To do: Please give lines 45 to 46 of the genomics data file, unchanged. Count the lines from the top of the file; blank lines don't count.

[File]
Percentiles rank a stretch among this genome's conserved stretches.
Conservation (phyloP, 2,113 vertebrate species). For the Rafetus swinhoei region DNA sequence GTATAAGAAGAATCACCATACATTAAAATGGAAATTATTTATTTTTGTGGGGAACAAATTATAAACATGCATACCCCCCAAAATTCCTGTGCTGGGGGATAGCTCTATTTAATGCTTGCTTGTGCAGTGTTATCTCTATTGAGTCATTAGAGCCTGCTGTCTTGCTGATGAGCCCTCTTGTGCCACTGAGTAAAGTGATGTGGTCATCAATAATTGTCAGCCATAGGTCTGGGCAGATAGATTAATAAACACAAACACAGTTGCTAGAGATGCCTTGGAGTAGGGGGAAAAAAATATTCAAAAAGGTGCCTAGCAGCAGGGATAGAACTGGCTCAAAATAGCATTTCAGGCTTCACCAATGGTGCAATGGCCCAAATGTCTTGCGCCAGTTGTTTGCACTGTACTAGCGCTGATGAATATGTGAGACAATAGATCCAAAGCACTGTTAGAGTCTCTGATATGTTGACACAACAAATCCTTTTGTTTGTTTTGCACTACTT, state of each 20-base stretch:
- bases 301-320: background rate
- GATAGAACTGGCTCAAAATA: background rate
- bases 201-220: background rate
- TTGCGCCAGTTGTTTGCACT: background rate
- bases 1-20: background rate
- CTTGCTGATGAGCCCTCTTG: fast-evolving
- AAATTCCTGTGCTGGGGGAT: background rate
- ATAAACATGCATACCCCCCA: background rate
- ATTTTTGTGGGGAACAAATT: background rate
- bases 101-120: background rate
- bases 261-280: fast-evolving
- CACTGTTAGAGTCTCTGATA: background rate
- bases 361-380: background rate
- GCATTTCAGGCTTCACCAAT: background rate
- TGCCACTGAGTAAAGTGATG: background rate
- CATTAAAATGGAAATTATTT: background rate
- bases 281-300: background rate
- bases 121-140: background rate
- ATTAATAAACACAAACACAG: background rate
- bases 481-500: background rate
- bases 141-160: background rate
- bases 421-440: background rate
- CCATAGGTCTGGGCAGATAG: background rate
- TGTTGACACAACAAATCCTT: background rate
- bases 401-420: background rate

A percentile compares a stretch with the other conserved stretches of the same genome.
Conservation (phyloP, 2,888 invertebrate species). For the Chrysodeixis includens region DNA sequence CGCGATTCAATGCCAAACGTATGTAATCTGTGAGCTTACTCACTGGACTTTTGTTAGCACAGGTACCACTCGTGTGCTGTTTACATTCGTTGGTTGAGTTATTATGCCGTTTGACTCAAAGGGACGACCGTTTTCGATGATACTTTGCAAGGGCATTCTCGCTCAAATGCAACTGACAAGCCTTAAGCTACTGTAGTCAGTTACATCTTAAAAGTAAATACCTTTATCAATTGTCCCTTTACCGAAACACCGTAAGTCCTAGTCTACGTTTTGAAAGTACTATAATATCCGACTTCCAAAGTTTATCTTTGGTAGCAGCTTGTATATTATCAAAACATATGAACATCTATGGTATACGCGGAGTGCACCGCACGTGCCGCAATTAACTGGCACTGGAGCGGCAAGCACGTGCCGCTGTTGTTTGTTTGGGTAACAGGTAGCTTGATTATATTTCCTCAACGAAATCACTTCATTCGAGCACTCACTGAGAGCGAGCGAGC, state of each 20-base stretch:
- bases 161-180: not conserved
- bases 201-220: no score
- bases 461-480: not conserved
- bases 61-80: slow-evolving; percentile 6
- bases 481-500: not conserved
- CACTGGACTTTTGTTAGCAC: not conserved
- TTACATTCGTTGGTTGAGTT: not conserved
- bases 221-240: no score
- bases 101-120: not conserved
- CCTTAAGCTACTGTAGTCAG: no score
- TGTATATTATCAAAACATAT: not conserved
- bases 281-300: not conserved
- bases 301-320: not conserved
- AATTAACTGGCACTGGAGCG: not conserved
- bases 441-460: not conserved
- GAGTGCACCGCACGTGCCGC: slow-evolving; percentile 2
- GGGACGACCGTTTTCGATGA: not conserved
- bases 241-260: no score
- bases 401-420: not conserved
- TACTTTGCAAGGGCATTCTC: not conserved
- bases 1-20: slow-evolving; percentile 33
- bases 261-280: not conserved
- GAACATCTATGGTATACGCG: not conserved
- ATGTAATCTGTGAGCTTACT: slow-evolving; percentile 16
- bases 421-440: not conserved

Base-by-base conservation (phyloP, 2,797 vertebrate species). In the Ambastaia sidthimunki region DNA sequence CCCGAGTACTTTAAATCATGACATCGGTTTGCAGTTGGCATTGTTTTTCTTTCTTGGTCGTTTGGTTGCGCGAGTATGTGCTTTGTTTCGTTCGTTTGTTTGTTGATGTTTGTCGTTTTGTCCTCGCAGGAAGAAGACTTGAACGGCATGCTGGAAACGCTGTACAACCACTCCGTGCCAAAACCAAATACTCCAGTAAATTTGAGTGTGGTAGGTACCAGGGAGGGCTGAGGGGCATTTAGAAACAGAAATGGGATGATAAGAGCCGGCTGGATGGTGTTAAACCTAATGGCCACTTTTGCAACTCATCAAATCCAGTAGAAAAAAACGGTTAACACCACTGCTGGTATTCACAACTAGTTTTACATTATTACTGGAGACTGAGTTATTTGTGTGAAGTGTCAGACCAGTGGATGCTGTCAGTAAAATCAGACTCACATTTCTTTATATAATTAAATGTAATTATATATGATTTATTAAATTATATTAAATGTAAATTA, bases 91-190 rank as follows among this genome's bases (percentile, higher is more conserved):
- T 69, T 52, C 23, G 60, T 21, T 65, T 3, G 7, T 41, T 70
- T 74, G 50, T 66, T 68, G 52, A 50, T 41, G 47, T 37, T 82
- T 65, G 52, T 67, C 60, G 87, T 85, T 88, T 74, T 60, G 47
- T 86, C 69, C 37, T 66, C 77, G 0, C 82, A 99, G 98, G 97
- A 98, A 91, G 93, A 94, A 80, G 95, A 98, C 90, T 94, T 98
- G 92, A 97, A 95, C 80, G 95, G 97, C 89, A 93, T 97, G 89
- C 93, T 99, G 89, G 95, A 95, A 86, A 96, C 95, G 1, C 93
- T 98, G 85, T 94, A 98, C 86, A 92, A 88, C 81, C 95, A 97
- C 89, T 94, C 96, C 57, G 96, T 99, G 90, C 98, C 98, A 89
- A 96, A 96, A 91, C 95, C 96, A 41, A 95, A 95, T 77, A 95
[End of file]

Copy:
- GAGTGCACCGCACGTGCCGC: slow-evolving; percentile 2
- GGGACGACCGTTTTCGATGA: not conserved